Trusted Results

There is significant evidence that losing excess body fat is difficult for most individuals and the risk of regaining lost weight is high. From the first day of initial entry training, an understanding of the fundamental causes of excess weight gain must be communicated to each individual, along with a strategy for maintaining a healthy body weight as a way of life. Once you’ve achieved a healthy weight, by relying on healthful eating and physical activity most days of the week (about 60—90 minutes, moderate intensity), you are more likely to be successful at keeping the weight off over the long term. Losing weight is not easy, and it takes commitment. But if you’re ready to get started, we’ve got a step-by-step guide to help get you on the road to weight loss and better health. So even if the overall goal seems large, see it as a journey rather than just a final destination. You’ll learn new eating and physical activity habits that will help you live a healthier lifestyle. These habits may help you maintain your weight loss over time.

In addition to improving your health, maintaining a weight loss is likely to improve your life in other ways. For example, a study of participants in the National Weight Control RegistryExternal* found that those who had maintained a significant weight loss reported improvements in not only their physical health, but also their energy levels, physical mobility, general mood, and self-confidence.

Maintaining Your Results

While losing weight is difficult for many people, it is even more challenging to keep the weight off. Most people who lose a large amount of weight have regained it 2 to 3 years later. One theory about regaining lost weight is that people who decrease the amount of calories they consume to lose weight experience a drop in the rate their bodies burn calories. This makes it increasingly difficult to lose weight over a period of months. A lower rate of burning calories may also make it easier to regain weight after a more normal diet is resumed. For these reasons, extremely low calorie diets and rapid weight loss are discouraged.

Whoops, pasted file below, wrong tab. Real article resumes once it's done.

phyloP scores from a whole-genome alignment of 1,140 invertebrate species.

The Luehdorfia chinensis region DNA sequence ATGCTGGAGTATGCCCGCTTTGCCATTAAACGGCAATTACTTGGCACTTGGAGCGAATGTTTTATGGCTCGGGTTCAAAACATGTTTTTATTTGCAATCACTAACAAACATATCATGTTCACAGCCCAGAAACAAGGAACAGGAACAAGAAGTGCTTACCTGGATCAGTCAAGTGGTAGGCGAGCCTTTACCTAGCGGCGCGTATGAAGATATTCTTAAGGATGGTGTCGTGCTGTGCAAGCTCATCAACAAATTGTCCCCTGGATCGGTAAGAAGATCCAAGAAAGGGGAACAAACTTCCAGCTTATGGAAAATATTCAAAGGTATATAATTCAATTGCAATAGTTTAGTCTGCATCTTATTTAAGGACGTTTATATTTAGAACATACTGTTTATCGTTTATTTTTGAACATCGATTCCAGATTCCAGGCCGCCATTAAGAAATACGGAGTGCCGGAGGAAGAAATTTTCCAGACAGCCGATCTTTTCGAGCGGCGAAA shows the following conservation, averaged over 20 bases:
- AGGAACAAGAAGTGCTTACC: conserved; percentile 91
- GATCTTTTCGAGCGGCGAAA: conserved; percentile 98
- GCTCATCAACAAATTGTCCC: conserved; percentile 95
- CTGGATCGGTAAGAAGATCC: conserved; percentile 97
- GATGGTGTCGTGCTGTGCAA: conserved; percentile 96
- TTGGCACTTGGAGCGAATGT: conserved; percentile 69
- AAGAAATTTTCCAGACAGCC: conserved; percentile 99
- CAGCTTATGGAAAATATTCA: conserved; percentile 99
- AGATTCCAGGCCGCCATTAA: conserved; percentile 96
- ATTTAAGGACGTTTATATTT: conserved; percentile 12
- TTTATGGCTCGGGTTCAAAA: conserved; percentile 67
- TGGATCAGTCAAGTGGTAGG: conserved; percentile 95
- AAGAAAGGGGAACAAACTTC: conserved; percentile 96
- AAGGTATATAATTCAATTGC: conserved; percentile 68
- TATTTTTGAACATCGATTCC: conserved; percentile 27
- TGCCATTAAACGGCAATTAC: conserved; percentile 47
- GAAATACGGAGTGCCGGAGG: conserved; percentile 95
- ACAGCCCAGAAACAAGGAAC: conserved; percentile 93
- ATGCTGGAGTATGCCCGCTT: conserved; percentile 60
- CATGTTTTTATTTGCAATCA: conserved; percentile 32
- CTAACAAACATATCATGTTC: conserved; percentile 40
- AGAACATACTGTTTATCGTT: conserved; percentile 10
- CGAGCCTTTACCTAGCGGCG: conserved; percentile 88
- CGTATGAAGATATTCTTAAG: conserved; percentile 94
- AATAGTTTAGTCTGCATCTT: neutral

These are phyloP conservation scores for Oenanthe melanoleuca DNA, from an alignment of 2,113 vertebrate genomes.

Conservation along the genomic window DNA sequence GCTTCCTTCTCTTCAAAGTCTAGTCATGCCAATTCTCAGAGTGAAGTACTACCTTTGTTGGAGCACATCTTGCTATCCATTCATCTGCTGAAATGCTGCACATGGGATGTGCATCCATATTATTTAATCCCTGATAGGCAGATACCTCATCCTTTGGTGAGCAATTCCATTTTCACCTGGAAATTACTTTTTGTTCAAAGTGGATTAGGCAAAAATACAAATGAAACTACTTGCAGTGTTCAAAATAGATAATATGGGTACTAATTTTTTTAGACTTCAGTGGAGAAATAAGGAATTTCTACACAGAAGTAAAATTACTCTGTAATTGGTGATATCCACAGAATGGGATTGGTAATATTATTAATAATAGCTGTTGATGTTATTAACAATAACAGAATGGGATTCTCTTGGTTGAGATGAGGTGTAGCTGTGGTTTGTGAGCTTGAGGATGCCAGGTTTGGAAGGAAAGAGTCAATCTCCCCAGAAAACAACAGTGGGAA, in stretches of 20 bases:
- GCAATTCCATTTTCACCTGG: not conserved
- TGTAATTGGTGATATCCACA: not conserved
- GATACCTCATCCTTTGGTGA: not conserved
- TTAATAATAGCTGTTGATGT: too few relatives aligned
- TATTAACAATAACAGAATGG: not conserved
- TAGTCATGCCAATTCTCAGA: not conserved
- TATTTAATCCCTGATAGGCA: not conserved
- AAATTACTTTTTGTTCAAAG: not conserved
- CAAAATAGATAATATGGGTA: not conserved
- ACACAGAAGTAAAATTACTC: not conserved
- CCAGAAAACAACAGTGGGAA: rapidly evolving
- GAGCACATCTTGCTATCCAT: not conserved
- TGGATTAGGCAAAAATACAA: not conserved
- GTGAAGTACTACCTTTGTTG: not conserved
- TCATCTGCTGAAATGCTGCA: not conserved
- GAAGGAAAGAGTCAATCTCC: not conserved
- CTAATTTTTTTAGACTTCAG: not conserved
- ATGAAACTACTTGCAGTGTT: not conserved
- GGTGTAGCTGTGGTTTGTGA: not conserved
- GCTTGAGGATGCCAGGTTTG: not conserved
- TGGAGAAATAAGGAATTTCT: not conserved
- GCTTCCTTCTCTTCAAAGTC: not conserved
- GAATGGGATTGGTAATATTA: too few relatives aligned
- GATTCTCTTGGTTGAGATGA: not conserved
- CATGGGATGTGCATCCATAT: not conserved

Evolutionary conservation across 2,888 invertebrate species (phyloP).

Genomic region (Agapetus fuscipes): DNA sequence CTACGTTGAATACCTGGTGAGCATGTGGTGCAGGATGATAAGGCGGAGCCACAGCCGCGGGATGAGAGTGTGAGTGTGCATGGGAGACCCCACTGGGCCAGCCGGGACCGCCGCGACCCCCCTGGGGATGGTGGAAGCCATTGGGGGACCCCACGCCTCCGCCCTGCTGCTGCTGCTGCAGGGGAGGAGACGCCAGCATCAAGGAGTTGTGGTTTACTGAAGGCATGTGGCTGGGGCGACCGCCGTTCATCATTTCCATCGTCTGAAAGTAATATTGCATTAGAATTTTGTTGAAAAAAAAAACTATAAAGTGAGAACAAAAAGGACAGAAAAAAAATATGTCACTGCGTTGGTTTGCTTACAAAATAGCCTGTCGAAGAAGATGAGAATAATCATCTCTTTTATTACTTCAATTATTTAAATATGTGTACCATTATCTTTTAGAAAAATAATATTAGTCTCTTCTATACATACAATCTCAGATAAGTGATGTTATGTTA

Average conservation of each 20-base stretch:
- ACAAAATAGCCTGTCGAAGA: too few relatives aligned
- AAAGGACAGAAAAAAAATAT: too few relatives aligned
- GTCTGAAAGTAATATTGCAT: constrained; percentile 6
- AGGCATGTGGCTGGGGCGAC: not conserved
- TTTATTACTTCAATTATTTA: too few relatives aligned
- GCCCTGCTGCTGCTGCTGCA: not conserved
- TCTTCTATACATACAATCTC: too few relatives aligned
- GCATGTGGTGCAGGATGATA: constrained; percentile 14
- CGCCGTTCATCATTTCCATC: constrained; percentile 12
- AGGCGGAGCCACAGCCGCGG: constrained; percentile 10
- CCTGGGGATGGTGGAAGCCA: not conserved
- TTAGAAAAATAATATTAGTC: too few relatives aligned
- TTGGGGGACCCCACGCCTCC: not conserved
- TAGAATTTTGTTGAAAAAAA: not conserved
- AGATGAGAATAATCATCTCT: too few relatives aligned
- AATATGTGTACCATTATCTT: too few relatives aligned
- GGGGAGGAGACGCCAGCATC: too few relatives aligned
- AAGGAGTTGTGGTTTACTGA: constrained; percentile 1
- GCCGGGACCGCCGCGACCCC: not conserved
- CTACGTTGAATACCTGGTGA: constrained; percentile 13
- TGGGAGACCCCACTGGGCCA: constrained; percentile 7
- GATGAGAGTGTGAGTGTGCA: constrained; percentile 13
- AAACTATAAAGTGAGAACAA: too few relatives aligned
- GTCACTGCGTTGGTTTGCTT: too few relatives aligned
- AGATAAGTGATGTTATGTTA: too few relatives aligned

Continuing to use behavioral strategies is necessary to maintaining weight. Be aware of eating as a response to stress. Also, use exercise, activity, or meditation to cope instead of eating. A temporary return to old habits does not mean failure. Paying attention to dietary choices and exercise can help maintain weight loss. Identifying situations, such as negative moods and interpersonal difficulties, and using alternative methods of coping with such situations rather than eating can prevent returning to old habits.

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